In Grand Expectations, James T. Patterson discusses the power and role of the labor unions in American politics immediately after the Second World War. He writes:
More than at any other time in American history, the union movement in 1945 defined the left liberal limit of what was possible in politics.
Patterson does not claim that the unions were completely egalitarian, particularly in their treatment of African Americans, women, and other disadvantaged groups. However, the labor unions did instill a sense of working-class pride in their members and used their considerable power to support liberal social policies and left-wing candidates seeking office.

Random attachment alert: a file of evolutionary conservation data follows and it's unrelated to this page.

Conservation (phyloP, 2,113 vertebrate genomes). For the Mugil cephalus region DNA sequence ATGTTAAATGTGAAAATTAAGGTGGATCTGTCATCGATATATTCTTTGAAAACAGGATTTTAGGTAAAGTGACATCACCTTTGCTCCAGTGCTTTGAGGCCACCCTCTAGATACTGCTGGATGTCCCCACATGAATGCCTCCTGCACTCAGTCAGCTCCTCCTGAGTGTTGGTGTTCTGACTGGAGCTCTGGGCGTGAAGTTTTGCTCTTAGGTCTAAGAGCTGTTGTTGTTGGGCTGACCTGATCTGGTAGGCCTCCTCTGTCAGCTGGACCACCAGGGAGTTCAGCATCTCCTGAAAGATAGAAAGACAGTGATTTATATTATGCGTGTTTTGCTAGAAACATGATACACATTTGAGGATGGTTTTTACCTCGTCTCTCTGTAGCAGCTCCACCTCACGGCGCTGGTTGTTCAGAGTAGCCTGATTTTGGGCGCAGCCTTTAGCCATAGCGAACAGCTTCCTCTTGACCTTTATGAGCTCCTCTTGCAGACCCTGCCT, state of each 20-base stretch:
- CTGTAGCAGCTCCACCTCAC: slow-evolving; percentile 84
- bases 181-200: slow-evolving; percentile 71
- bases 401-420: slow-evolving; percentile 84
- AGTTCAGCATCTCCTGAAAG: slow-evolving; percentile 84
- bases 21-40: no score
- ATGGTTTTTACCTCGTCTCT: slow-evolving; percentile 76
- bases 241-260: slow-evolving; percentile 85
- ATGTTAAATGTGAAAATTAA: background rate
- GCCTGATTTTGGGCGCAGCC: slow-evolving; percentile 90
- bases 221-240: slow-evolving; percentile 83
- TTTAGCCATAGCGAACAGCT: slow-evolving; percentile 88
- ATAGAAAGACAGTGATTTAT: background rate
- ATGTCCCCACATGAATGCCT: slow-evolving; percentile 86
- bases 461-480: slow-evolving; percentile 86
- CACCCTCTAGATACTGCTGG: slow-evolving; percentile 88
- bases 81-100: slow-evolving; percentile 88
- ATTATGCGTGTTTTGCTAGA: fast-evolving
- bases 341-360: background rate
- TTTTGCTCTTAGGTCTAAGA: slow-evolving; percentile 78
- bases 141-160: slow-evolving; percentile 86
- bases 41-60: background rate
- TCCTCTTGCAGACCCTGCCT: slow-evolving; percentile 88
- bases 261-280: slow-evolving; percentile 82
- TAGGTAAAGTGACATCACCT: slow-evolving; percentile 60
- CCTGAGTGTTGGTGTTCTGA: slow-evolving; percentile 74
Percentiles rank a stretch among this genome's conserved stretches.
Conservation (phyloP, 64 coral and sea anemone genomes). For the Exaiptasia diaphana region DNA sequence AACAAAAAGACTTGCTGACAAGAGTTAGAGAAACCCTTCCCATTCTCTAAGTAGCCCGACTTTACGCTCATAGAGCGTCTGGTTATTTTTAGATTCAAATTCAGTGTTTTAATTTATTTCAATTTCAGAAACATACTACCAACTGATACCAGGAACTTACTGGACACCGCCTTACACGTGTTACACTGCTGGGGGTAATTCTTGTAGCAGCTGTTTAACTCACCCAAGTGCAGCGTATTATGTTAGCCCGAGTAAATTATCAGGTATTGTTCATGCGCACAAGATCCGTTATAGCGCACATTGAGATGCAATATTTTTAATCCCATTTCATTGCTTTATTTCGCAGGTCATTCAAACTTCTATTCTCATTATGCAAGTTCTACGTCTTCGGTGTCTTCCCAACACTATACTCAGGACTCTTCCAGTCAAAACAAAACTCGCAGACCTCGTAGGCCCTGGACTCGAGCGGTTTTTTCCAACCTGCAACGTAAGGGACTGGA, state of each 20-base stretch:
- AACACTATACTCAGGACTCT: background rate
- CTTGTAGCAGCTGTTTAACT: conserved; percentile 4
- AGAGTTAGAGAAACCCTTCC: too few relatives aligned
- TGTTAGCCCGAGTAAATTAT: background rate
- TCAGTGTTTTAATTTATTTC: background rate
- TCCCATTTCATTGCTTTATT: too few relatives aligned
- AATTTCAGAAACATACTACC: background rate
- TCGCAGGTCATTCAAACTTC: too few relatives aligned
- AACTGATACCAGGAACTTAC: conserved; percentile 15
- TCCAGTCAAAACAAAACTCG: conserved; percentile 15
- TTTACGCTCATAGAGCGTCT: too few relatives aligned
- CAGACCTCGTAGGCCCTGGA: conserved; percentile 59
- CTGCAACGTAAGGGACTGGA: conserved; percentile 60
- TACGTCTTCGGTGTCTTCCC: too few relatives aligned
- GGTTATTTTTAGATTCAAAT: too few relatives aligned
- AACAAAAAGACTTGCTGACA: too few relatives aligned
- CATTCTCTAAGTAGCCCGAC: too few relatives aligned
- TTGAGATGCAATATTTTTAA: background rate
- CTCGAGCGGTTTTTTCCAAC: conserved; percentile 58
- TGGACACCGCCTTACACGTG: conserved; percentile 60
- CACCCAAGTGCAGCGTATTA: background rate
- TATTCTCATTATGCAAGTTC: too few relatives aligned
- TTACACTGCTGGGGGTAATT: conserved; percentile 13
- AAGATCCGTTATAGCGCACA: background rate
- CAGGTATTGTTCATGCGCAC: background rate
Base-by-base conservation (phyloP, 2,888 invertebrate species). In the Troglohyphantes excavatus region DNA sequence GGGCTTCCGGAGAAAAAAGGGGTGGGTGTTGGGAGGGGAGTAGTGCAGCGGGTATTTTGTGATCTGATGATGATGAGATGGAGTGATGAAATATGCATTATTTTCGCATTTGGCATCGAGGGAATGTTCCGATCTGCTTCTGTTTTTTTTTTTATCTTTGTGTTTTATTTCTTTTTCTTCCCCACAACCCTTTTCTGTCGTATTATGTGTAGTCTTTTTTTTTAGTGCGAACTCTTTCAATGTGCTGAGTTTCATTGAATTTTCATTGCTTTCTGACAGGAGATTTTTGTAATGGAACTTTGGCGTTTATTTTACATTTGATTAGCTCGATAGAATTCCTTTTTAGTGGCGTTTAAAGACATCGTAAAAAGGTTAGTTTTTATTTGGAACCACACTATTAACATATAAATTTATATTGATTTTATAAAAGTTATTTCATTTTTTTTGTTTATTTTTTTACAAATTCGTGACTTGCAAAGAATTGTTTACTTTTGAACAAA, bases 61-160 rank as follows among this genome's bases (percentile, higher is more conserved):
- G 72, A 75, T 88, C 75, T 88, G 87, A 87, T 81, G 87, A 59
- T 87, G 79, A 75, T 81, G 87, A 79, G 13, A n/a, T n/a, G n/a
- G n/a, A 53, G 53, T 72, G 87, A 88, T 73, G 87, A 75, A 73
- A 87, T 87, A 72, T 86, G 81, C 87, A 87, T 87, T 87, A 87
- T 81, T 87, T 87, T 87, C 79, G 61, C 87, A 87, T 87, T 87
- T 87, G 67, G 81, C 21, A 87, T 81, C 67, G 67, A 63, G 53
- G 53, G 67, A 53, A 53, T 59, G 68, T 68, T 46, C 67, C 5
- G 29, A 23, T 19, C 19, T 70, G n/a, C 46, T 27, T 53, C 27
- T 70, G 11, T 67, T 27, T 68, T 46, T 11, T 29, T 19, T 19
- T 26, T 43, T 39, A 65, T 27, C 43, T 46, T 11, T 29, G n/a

Patterson cites Walter Reuther of the United Automobile Workers as an example of the new breed of union leader who came to the fore in the post-war period. Reuther combined policies for the day-to-day protection of his members in terms of wages and job security with large social visions of a more progressive and inclusive society. He sought a guaranteed annual income for workers, civil rights legislation to protect minorities, an expansion of the welfare state, and laws to provide universal healthcare and education. While Reuther, a former Socialist, was more radical than most union leaders in his vision of society, most agreed with his demands for higher wages and better working conditions and used the political power of their 14.8 million membership to push for a more liberal agenda.